This saying embodies the activities of Jesus perfectly - and thus it is a call to disciples to be perfect, as their Father in Heaven is perfect (vs. 48). Anyone who thinks being a follower is easy, has obviously not understood what Jesus requires!
Jesus quotes Lev 19:18 not to contradict it but to enlarge it. The Pentateuch, like subsequent Jewish tradition, understands “neighbour” to be Israelite (see Lev 19:17), and this reading allows one to confine love to one’s own kind, or even to define neighbour in opposition to enemy. Jesus, however, gives “neighbour” its broadest definition. If one loves even one’s enemies, who will not be loved? One is inevitably reminded of the story of the Good Samaritan, who is good to an Israelite, his enemy (Luke 10:29-37). Love must prove itself outside the comfortable world of family, friends and associates.
Allison, The Sermon on the Mount, pg. 100
Tuesday, August 04, 2009
Monday, August 03, 2009
But is it more than this? I am continually intrigued by Terrence Donaldson's excellent book: Jesus on the Mountain: A Study in Matthean Theology. Donaldson argues that
It is clear, against such a Christian misreading, that the contrast of "old and new" concerns the Israelite community of covenant in both its parts. The "old" covenant belongs to that Israelite community which through its sustained disobedience forfeited covenant with God, even as it lost the city of Jerusalem. The "new" covenant now wrought by God also concerns the Israelite community. This is the community formed anew by God among exiles who are now transformed into a community of glad obedience. Thus we are right to posit a deept discontinuity between old and new, but that deep discontinuity is not between Jews and Christians, but between recalcitrant Jews prior to 587 and transformed Jews after 587 who embrace the covenant newly offered by God.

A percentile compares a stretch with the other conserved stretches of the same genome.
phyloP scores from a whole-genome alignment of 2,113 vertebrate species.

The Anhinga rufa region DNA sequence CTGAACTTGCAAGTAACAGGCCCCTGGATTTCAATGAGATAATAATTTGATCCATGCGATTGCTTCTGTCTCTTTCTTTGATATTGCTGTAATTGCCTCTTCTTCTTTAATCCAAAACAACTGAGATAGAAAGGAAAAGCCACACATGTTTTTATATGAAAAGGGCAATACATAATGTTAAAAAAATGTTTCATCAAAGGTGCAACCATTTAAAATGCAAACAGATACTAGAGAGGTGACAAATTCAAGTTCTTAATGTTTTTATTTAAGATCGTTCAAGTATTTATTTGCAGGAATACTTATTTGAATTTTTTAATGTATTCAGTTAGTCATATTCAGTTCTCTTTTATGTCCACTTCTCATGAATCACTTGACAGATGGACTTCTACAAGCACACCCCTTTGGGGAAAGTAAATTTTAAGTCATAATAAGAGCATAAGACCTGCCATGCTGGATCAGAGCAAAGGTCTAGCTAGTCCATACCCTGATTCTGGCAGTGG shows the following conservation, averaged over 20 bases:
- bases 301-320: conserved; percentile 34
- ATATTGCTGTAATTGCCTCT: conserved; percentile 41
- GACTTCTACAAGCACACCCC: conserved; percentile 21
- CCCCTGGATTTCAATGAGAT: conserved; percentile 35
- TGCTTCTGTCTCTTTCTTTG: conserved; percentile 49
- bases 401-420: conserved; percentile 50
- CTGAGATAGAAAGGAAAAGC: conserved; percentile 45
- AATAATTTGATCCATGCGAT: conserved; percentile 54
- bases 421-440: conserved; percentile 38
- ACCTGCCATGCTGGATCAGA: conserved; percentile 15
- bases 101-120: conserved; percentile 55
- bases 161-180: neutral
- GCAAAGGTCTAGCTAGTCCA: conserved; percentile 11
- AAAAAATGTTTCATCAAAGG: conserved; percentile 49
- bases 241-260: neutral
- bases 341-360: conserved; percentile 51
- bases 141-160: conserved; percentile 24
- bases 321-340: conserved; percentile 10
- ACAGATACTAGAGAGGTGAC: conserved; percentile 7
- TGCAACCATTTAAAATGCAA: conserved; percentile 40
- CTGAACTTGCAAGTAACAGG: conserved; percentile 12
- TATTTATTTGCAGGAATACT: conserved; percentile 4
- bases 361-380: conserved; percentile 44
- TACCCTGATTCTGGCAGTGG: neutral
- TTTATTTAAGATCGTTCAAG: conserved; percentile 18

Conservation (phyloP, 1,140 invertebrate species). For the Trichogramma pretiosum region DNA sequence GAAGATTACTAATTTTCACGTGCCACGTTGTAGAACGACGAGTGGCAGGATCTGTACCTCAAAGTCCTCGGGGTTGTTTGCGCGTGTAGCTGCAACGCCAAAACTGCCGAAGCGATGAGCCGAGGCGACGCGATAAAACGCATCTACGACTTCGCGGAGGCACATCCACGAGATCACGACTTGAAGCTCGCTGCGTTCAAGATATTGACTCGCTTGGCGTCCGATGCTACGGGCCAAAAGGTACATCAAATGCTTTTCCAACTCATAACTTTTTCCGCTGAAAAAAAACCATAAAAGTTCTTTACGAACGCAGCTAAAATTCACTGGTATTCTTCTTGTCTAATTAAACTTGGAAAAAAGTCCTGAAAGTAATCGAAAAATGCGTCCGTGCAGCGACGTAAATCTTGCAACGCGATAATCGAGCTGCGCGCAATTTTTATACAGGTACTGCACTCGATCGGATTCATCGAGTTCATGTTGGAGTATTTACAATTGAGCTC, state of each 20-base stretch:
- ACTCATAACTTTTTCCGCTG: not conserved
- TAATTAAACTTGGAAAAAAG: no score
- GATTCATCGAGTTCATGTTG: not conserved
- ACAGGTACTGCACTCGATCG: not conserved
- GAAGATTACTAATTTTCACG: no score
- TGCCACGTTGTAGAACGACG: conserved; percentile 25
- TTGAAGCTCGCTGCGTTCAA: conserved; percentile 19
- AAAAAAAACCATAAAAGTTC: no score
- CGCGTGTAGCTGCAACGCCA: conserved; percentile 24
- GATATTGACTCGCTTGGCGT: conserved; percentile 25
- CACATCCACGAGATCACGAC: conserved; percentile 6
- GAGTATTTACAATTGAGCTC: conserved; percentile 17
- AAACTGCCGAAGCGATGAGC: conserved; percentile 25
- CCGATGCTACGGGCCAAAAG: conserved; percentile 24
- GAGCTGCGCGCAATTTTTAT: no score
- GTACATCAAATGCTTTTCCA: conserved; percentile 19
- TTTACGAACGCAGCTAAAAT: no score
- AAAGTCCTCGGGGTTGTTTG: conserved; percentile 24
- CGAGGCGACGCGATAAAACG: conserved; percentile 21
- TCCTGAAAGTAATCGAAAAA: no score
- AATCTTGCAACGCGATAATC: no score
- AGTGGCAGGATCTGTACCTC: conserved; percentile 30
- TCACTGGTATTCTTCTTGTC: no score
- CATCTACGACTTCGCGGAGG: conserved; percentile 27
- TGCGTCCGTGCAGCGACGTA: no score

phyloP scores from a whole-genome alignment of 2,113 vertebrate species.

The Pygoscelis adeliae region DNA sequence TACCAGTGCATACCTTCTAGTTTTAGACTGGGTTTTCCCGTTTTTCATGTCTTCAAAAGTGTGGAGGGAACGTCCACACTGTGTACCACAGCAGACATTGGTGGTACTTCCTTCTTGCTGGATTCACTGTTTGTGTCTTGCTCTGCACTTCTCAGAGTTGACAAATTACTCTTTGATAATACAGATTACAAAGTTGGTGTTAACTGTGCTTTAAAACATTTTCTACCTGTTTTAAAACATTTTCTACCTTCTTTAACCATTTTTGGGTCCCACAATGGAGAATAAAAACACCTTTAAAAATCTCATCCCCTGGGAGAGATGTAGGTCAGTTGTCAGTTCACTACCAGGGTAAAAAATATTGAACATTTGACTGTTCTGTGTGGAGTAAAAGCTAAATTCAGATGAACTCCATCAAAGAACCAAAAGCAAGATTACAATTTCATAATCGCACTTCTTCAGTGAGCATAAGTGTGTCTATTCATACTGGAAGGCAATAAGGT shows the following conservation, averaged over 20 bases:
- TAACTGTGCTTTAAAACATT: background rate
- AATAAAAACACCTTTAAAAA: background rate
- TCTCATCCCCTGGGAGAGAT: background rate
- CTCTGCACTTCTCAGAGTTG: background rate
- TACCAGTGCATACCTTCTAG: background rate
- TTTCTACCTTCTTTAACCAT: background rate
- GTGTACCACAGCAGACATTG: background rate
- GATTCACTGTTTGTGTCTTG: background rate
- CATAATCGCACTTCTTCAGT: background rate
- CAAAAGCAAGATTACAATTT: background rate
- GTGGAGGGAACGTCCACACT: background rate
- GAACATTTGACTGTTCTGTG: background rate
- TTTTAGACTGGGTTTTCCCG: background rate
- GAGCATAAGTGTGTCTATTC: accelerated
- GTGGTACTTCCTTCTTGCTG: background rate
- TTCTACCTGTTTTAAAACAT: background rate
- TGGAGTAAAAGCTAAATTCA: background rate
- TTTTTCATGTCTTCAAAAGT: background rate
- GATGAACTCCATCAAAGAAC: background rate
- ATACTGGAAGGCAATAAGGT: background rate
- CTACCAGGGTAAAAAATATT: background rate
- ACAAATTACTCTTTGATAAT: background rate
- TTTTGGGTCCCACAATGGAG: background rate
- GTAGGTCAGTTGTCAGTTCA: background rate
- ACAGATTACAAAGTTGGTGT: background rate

[Brueggemann, A Commentary on Jeremiah: Exile and Homecoming, pg. 292]
Now the reason this intrigues me, is because I'm currently looking at the six antitheses of Matt 5:21-48. The solutions on offer at the moment suggest either that Jesus is intensifying the demands of the Torah, or that he is revising the demands of the Torah. Given the backdrop just noted, this changes everything. Jesus could be noting that the Torah applied to the people of old, the people under the leadership and direction of Moses and the teachings he gave. But given that this is a new messianic age, Jesus is giving a new set of teachings that draw from and emerge from the teachings of Torah, but go further and redirect some of it’s emphases and teachings. One could then go further and suggest that given the New Exodus theme (Wright, JVG et. al.), that Jesus envisioned his teachings replacing the demands of the old covenant, because they had been delivered from their former bondage of exile, and this was now the beginning of God's reign through the teachings of Jesus, and the Spirit, no matter where they found themselves (Matt 28:16-20). Of course this requires much annotation and justification from the sources, but I'm a BIG picture thinker, and so I'm just thinking out loud here. Thoughts?
one of the central features of Zion eschatology in the OT and throughout the Second-Temple period was the expectation of a great gathering of Israel to the holy mountain of Yahweh where they would be constituded afresh as the people of God. The gathering of the scattered flock to the holy mountain was to be the first act in the eschatological drama... In addition, one can also point to the fact that in Jewish expectation one aspect of the consummation on Mount Zion was to be a new giving of the Torah... in contemporary eschatological thought it was expected that the Messiah would bring about renewed obedience to the Torah, that he would interpret it more clearly and that he would even bring a new Torah.
[Terrence Donaldson, Jesus on the Mountain, pg. 116. See further Davies, The Setting of the Sermon on the Mount, pg. 155-156]